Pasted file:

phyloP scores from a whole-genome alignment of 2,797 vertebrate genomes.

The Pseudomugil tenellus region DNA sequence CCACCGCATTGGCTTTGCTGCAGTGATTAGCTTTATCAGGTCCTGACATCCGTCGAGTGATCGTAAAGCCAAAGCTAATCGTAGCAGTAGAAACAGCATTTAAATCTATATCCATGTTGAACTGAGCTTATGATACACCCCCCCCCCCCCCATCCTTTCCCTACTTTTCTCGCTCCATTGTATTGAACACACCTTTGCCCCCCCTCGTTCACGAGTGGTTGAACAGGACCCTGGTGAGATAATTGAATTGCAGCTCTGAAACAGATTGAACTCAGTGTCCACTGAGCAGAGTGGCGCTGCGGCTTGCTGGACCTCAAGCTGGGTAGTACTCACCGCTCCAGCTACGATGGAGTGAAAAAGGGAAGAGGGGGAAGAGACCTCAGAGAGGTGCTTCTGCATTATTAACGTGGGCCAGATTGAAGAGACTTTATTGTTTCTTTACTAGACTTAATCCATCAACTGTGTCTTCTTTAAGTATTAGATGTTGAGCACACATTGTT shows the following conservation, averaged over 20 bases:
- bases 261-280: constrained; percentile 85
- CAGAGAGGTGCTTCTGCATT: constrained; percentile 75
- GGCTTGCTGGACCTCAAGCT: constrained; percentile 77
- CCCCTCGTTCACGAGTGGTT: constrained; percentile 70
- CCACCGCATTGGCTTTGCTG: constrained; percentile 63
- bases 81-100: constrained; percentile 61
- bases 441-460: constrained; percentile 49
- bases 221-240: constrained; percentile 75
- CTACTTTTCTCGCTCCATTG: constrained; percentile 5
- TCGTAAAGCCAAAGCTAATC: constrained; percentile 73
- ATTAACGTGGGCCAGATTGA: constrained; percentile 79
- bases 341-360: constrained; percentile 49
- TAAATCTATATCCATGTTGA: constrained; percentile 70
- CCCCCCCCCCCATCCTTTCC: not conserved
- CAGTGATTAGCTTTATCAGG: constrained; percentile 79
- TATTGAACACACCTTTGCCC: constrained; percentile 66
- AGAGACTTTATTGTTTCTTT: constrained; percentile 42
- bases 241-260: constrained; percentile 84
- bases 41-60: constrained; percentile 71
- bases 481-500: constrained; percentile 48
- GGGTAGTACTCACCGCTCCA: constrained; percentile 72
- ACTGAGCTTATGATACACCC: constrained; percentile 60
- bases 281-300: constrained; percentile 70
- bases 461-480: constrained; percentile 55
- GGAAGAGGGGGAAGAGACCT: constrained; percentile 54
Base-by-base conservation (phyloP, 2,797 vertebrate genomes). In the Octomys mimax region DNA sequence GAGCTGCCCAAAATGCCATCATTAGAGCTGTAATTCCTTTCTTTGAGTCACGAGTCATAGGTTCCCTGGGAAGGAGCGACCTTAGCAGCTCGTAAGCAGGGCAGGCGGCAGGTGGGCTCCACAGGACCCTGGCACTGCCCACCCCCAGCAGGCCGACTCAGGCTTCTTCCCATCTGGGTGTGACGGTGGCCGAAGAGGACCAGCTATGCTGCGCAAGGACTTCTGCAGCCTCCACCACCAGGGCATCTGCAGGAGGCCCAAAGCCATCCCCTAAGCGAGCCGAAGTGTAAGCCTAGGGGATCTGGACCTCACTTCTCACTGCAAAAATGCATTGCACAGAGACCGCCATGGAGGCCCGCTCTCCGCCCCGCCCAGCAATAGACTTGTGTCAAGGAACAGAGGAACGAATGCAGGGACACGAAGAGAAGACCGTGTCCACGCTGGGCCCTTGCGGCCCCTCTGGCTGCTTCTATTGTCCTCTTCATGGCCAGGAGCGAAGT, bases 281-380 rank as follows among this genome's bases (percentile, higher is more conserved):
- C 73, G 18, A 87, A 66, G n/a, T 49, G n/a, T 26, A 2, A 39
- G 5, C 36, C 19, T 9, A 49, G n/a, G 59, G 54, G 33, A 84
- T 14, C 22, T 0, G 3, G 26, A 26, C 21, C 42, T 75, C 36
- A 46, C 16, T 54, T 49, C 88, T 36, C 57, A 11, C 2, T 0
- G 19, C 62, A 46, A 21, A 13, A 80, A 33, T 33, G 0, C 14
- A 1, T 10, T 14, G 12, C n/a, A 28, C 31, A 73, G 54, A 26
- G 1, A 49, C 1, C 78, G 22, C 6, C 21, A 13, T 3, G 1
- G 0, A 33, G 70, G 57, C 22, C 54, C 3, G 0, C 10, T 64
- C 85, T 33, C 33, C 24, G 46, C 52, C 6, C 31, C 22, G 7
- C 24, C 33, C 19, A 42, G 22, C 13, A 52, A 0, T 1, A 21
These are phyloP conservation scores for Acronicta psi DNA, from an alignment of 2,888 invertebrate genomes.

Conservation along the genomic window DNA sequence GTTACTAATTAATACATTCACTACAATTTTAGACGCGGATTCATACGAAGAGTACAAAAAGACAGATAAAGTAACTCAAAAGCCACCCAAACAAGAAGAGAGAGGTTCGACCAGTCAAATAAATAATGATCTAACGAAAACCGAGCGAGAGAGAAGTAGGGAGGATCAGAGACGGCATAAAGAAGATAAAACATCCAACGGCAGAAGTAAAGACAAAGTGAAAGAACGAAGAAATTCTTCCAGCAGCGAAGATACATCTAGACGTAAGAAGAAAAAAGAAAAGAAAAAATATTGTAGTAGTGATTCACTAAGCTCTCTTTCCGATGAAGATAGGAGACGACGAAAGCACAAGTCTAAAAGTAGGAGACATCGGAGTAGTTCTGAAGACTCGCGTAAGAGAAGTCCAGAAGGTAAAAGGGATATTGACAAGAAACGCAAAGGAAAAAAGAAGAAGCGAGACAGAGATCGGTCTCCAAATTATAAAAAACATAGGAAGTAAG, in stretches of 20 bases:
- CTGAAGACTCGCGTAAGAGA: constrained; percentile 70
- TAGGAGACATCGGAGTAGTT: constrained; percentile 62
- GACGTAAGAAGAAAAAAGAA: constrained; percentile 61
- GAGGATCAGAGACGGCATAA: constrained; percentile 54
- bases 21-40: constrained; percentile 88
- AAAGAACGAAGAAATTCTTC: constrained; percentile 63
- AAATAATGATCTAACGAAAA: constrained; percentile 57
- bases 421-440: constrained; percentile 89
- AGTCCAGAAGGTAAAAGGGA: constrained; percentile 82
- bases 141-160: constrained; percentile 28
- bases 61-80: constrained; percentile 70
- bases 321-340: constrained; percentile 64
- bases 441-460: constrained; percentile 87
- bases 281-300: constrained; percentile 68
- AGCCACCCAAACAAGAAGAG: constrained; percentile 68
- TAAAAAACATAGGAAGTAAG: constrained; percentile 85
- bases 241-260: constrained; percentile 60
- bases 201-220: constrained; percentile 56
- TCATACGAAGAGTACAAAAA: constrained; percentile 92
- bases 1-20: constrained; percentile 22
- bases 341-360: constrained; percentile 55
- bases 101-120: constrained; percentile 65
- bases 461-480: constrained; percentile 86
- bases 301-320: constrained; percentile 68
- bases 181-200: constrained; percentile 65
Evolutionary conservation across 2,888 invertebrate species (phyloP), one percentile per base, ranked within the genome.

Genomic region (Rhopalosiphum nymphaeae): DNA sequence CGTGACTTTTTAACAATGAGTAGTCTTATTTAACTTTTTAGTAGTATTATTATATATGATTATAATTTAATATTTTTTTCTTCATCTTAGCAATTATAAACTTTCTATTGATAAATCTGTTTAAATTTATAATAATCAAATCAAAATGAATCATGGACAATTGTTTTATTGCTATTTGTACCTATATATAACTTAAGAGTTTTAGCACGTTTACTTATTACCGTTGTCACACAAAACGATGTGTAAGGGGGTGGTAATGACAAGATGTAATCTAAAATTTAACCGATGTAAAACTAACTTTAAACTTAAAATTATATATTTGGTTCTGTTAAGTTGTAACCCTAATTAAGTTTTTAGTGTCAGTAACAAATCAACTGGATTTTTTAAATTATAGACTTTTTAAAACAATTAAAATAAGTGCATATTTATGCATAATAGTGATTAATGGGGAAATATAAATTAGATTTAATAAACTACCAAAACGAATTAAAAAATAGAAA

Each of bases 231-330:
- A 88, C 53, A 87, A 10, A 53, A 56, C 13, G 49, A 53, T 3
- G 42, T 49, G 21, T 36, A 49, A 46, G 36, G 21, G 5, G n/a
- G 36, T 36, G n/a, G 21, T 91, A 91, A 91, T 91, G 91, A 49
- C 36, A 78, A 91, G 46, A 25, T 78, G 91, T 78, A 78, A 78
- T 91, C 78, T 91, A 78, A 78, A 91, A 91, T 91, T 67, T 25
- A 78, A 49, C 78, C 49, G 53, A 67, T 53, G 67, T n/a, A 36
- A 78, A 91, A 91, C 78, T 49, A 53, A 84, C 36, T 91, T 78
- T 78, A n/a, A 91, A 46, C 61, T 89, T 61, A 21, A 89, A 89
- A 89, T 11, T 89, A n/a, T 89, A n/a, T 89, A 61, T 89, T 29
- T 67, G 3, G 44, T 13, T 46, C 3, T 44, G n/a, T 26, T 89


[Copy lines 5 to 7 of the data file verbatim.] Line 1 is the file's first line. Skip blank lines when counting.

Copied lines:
- GGCTTGCTGGACCTCAAGCT: constrained; percentile 77
- CCCCTCGTTCACGAGTGGTT: constrained; percentile 70
- CCACCGCATTGGCTTTGCTG: constrained; percentile 63